Email problems with this list

Louis Proyect lnp3 at
Tue Dec 7 14:59:37 MST 1999

>Any ideas/suggestions?

I think you are the victim of Free PC economic collapse. Have you seen the
Gateway TV commercial about how nobody's really seen a Free PC. Well, I
guess they didn't know that there was one person at least who got one, Jose
Perez in Atlanta. The problem is that this sector of the industry was even
more dicey than all the tulip bubble startups.


The New York Times, November 30, 1999, Tuesday, Late Edition - Final

No More Giveaway Computers. Free-PC to BeBought by eMachines.


As it turns out, there is no such thing as a free PC.

Free-PC.Com, one of the most audacious experiments in advertising, said
yesterday that it would no longer give away computers and Internet access.
Rather it has agreed to be acquired by eMachines, a maker of low-cost
personal computers that intends to use Free-PC's software to put
advertising on the screens of its computers and to collect data about what
users do.

Free-PC's original business plan was to give away computers in exchange for
being allowed to send on-screen ads to its users and to gather data about
users' Internet surfing and PC use habits.

Terms of the deal were not disclosed. Both Free-PC and eMachines are
private, although eMachines has filed for a public offering that it hopes
to complete early next year.

The sale reflects a sharp turn around for Bill Gross, the chairman of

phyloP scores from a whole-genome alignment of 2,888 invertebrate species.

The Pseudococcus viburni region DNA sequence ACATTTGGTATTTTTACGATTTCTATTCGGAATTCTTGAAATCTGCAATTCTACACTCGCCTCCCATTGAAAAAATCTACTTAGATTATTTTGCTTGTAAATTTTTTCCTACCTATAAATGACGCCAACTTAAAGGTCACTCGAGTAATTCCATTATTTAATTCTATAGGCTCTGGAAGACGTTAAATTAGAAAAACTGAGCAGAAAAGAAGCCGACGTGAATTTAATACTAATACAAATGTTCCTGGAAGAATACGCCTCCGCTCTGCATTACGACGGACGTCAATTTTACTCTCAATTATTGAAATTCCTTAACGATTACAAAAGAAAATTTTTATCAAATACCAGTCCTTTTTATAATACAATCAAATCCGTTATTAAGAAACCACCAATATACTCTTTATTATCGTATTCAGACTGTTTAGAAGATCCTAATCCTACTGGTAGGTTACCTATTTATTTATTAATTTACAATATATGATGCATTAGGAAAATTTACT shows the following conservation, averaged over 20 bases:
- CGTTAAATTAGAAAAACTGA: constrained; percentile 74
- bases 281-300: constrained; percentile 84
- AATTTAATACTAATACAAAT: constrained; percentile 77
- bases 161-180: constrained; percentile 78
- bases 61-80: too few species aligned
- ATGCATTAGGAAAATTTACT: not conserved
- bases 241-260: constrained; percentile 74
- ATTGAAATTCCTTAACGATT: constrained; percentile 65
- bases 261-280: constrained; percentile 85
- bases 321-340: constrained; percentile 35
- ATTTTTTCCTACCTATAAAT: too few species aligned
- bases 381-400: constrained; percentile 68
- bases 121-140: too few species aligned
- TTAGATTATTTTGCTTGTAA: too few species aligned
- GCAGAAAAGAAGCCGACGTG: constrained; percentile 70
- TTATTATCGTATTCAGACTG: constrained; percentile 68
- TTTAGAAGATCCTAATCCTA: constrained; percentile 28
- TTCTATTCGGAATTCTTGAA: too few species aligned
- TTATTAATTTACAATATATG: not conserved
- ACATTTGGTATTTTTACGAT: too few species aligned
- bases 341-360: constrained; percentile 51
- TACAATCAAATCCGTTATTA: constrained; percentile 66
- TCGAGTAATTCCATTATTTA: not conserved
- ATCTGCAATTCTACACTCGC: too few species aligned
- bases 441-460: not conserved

IdeaLab, a Pasadena, Calif., company that has been involved in dozens of
Internet start-ups, including eToys, Goto.Com and Ticketmaster-Citysearch,
as well as Free-PC.

Mr. Gross, a peripatetic entrepreneur, once boasted that Free-PC would
someday be bigger than Microsoft, according to people he had tried to
recruit as investors. His idea was to turn the computer from an appliance
into an advertising-sponsored medium, much like network television.

To get a computer from Free-PC, users were to fill out a detailed financial
and demographic survey. Strips on two sides of the screen were always
filled with advertising. And everything done with the computer, including
which Internet sites were used, would be monitored so that advertisers
could aim ads specifically.

Analysts said that Free-PC needed to take in $30 a month per user in
advertising to cover the cost of providing the computer and Internet
access. That is a high hurdle, particularly with such a small base of
users. More than a million people applied to get the free PC's, but as of
yesterday the company had delivered only 30,000 machines.

Mr. Gross said that he had not been looking to sell the company, but that
when eMachines approached him he decided that selling would be more
lucrative than a business model that was developing very slowly.

"We believed that to get the business model to work we needed at least one
million users," he said. "We were scaling as fast as we could, but at
10,000 a quarter, we couldn't get to one million fast enough."

In the year since it sold its first computer, eMachines has become one of
the largest PC makers in the country by focusing on machines in the $400 to
$800 price range. Since several Internet service providers are now offering
$400 rebates for people who commit themselves to three-year contracts, its
lowest-cost models appear to be free. Of course, the user then must
typically pay $22 a month for Internet service. Free PC's Internet service
was also free.

Stephen A. Dukker, the founder and chief executive of eMachines, said the
company had no interest in giving away computers.

 "Our business model has caused people like Packard Bell and I.B.M. to
throw in the towel," he said, alluding to recent decisions by those
companies to pull out of the low-end PC market.

In October, eMachines was the No. 3 computer maker, after Compaq Computer
and Hewlett-Packard, with 12.4 percent of the market, according to PC Data.

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